By Dietrich Knauth
Drug manufacturer Merck & Co., Inc. could be liable for failing to update a warning label that also applies to generic versions of its drug Proscar®, the Massachusetts Supreme Judicial Court ruled, finding that injuries could be covered by a common-law recklessness claim even if Merck did not manufacture the actual generic drug that a consumer had taken (Rafferty v. Merck & Co., Inc., March 16, 2018, Gants, R.).
Injury and suit. The consumer had sued Merck for negligence and failure to warn consumers about the possibility that Proscar, used to treat an enlarged prostate, could cause long-term erectile dysfunction. Although the consumer took a generic version of Proscar, he argued that Merck was liable because it controlled the warning label’s language under Food, Drug, and Cosmetic Act (FDC Act) regulations that require generic drugs to use the same labeling as their name-brand counterparts. The case was dismissed by a lower court, which found that Merck could not be liable because it did not manufacture the drug that allegedly caused the plaintiff’s injury. The plaintiff appealed, and the Supreme Judicial Court took the case on its own motion, bypassing the appeals court.
Generic drugs. Generic drug consumers are generally left without recourse for alleged injuries caused by inadequate or inaccurate labels, as generic manufacturers are not responsible for the labeling, and the original manufacturers are not responsible for the manufacture of generic drugs. The U.S. Supreme Court has held that state law claims against generic drug makers for failure to warn are preempted by federal drug regulations, which leaves consumers able to bring such claims only if they ingested a brand-name version of the drug. And once generic drugs are approved, they usually make up the vast majority of the market, meaning that relatively few consumers would have the ability to sue the original manufacturer, according to the decision.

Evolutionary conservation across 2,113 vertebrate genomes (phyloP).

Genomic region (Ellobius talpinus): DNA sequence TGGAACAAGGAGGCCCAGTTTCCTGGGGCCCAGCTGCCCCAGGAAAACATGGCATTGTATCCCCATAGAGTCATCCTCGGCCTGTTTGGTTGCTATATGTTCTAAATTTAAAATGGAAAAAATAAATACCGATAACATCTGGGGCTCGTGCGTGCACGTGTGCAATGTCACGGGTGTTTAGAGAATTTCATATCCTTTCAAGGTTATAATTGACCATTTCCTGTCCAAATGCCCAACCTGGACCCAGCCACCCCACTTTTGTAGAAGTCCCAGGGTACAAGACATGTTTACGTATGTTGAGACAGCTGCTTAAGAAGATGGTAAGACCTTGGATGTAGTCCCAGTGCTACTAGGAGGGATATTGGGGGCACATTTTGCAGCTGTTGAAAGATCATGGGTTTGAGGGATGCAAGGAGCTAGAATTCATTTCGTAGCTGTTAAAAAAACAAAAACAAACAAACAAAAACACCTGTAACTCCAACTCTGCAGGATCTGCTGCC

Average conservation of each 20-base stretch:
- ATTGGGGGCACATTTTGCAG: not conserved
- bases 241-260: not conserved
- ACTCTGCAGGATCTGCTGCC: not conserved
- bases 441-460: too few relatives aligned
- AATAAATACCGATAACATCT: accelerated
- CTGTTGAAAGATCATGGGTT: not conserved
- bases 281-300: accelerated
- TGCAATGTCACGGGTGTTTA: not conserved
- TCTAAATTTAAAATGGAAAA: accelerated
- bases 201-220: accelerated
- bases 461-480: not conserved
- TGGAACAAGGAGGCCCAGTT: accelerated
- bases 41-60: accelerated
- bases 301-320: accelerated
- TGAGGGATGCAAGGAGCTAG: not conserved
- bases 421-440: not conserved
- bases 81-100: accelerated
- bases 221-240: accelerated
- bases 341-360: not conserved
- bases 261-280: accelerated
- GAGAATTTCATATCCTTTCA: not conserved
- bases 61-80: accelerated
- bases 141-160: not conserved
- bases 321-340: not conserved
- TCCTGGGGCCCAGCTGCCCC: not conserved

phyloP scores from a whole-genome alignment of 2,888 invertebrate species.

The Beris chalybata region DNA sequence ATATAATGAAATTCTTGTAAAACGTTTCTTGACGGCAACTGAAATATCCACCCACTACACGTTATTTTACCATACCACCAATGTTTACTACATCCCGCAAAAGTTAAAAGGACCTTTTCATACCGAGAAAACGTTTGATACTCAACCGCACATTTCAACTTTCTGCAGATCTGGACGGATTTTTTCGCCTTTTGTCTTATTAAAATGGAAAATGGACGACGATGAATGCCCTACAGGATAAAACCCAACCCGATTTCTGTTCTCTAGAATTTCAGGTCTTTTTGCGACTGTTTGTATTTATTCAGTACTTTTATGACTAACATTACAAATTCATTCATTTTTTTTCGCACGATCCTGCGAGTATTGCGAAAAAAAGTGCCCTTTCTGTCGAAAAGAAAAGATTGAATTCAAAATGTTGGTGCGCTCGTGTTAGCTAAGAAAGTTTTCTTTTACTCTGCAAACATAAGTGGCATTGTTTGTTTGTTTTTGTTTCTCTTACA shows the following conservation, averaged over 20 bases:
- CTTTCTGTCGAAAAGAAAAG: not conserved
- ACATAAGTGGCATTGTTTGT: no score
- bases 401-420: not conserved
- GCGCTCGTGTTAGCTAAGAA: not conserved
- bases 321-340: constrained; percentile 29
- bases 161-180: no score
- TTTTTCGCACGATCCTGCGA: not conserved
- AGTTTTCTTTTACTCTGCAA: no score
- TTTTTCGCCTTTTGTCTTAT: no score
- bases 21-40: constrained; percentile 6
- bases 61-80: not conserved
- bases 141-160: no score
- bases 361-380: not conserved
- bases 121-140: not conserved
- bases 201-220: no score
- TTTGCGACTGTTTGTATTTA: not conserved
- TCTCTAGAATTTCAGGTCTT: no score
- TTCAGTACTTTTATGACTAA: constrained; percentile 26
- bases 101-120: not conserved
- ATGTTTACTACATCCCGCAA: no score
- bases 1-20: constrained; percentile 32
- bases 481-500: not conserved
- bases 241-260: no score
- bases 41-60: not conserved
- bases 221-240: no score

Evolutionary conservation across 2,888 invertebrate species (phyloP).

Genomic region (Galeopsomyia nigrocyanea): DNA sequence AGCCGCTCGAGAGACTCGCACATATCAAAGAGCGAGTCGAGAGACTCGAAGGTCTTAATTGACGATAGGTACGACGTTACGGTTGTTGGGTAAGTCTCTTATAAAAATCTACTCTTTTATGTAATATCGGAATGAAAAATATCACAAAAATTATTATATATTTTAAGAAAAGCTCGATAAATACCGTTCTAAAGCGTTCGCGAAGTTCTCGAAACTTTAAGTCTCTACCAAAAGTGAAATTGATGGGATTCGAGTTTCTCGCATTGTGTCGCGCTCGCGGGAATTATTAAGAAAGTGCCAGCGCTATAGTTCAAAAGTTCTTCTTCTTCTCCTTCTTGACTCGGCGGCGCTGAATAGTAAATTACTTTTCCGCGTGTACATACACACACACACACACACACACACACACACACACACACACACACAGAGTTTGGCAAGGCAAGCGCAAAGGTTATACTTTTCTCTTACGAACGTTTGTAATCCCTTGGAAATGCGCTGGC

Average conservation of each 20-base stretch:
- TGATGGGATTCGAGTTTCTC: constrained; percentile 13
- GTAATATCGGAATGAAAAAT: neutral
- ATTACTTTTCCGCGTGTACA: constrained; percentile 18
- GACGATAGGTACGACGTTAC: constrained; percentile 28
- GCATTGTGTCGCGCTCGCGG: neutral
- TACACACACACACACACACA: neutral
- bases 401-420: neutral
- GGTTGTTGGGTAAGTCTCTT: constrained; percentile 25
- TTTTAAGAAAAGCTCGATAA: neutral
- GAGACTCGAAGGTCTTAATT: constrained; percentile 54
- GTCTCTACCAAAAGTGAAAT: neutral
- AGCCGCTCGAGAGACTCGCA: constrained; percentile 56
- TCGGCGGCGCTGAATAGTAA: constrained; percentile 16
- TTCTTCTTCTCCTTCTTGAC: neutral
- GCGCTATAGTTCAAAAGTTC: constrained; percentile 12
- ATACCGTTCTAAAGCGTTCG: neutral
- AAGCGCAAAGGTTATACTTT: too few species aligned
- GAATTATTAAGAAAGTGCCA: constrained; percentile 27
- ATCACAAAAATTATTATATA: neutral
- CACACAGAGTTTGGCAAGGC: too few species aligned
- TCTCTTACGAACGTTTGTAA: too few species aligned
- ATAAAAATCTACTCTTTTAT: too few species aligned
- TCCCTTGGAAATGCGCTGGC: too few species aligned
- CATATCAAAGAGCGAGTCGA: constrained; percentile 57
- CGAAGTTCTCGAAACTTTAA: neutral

Common-law recklessness. Seeking to strike a balance between protecting generic drug consumers and maintaining the FDC Act’s goals of encouraging new drug development and speeding the approval of generic drugs, the Massachusetts high court found that Merck could not be liable for negligence or failure to warn, but it could be liable for common-law recklessness. A simple negligence standard would leave drug makers too vulnerable to paying additional costs for products they no longer produce, extending liability long after the brand-name manufacturer has moved on to focus on other patented products, according to the court. The recklessness standard, on the other hand, requires consumers to show both intent and a substantially greater risk than is required for ordinary negligence, the court found. The recklessness standard protects both drug consumers and manufacturers by creating liability only for the most serious injuries and the most dangerous forms of conduct, according to the decision. The plaintiff’s case was remanded to the lower court, with instructions that he be allowed to amend his complaint to include claims that Merck acted recklessly in its failure to update the warning label.
The Massachusetts Supreme Judicial Court acknowledged that it was going against most other states’ courts in finding that brand-name manufacturers have a duty to warn consumers of generic drugs, and said that it was the only court to apply a recklessness standard to such claims. California’s Supreme Court also recently held that brand-name manufacturers could be liable for the warning labels on generic drugs [see Products Liability Law Daily’s December 27, 2017 analysis]. In that case, the California court ruled that Novartis could be liable for a generic label even after selling the rights to its brand-name version, on the grounds that it was reasonably foreseeable that the successor drug manufacturer could continue to use the same label that Novartis created. The California decision drew a dissenting opinion that called the majority decision "a more expansive, enduring liability on drug manufacturers than has been recognized elsewhere in tort law," one that could put the original manufacturer on the hook for negligent labeling in perpetuity.
The case is No. SJC-12347.
Attorneys: Emily E. Smith-Lee (SLN Law, LLC) for Brian Rafferty. Richard L. Neumeier (Morrison Mahoney LLP) for Merck & Co., Inc.
Companies: Merck & Co., Inc.
MainStory: TopStory WarningsNews DrugsNews MassachusettsNews
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